“You can’t take a picture of this; it’s already gone.”
But I shot a picture of the house anyway. Multiple pictures, in fact.
I started watching “Six Feet Under” (SFU) when I was about 11 or 12. Even though it portrayed adult situations, I understood most of the drama.
I watched SFU before online streaming services were a thing. I used actual DVDs to watch the show (I didn’t have whichever channel SFU played on in Canada), so the show carries a nostalgic factor for me.
It was well acted. Frances Conroy, who played Ruth, performed her role with such nuance. Claire’s story resonated with me the most. I understood her frustration. Her green hearse was neat, too. SFU’s series finale was the most fitting TV finale I’ve ever seen.
I visited the house in Los Angeles on Dec. 3, 2014. It’s located at 2302 W 25th St. According to a plaque on the property, the building is the Auguste R. Marquis Residence (Filipino Federation of America). It was built in 1904. Its historic-cultural monument number is 602. Something was being shot inside the house at the time (a short movie, if I recall correctly). A friendly crewmember let me go into the lobby. The house was mainly used for exterior shots (the inside doesn’t look like the set used during shooting), as is the case with many productions.
It was surreal to stand there on that porch. It felt familiar.
Four months after finishing grad school, I was hired as a reporter/anchor for Global Regina in October 2013. I was adamant I had to report for television ASAP to prove to myself that I could do it. I left Toronto within a week of accepting the position, and my first report aired on Oct. 28.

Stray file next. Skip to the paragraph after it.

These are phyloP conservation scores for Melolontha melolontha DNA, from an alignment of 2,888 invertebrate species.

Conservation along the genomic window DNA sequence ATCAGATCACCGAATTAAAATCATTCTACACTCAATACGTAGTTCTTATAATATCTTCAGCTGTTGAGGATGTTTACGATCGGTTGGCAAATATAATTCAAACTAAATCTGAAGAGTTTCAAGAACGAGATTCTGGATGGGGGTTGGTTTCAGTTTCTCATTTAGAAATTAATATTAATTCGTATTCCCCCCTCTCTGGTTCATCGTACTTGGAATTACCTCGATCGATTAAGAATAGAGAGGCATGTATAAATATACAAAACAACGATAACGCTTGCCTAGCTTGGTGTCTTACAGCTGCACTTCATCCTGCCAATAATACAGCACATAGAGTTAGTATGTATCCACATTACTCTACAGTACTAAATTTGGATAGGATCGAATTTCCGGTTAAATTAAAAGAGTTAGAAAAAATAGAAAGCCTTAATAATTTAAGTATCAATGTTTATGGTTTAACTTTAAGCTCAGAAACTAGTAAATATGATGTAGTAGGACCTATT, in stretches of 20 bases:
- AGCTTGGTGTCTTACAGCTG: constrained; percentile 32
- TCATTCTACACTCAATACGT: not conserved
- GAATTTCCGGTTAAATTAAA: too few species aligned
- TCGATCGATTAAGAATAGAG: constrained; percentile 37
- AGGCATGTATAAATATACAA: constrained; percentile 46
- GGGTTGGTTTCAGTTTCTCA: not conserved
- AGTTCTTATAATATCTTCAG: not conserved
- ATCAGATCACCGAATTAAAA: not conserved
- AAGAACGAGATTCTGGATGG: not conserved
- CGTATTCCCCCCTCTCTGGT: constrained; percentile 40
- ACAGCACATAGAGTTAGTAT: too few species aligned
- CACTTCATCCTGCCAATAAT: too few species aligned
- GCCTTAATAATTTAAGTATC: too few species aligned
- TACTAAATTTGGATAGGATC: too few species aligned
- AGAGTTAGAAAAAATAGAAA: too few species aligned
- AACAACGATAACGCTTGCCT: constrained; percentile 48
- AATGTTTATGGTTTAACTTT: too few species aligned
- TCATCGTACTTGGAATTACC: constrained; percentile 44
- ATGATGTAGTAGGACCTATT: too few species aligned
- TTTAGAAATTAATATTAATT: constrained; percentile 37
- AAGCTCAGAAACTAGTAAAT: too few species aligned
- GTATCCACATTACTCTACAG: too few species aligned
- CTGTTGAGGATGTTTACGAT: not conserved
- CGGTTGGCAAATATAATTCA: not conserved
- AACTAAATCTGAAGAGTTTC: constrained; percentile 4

I have reported for professional news outlets since I was 15, but this, at 23, was my first full-time reporting job. I worked there for one year, five months, and 18 days before being laid off on April 9, 2014. I was one of a couple dozen of others laid off across the network. The network announced it would change how newscasts would be produced. It was an ending of a chapter that led to a better one bringing me back to the network.
So today I was laid off: "Global News announces significant changes to how news is produced" http://t.co/iGy5RXpdTO
I had never stepped foot in Saskatchewan before, but it turned out that I had a decent idea of what I was in for by researching it online: It gets extremely cold in the winter, and people are obsessed with the Saskatchewan Roughriders. Regina reminded me of the Etobicoke suburb of Toronto, where I lived most of my life; both have similar population sizes and land areas.
On top of my regular duties, I was also a video journalist (VJ). VJs shoot and edit their own reports. They’re also called multimedia journalists (MMJ) and one-(wo)man-band (OMB) reporters. At the time, I was the only non-sports reporter at the station who handled those extra duties on a regular basis. To my knowledge, all day reporters were VJs at CTV Regina. I recall seeing only one CBC News VJ in the city.
It was obvious that Regina is a starter market. Most reporters I met had been reporting for only a few years (if that), and there were a lot of young reporters originally from other provinces starting out like me. Some reporters took the competition too seriously, but most were nice to each other. CTV VJs especially liked me because I was always willing to hold their microphones in scrums when I had a photographer with me (and even without). My record was holding all three main Canadian TV networks’ microphones in a scrum.
The weather presented one of my biggest challenges. Trying to shoot something for extended period outside when it’s supposed to feel like -50 C made me a changed man. I didn’t know my nose could turn so white. I’ve written more about life in Regina in another post.
Because the Saskatchewan Legislative Building is in Regina, some of my stories were about provincial politics. Many of those stories were straightforward: embargoed email came in by 9 a.m., then scrum + other side’s scrum + any other voices I could fit in = report for 6 p.m. My stories often aired on Global Saskatoon because of the station’s proximity, ditto Global Edmonton.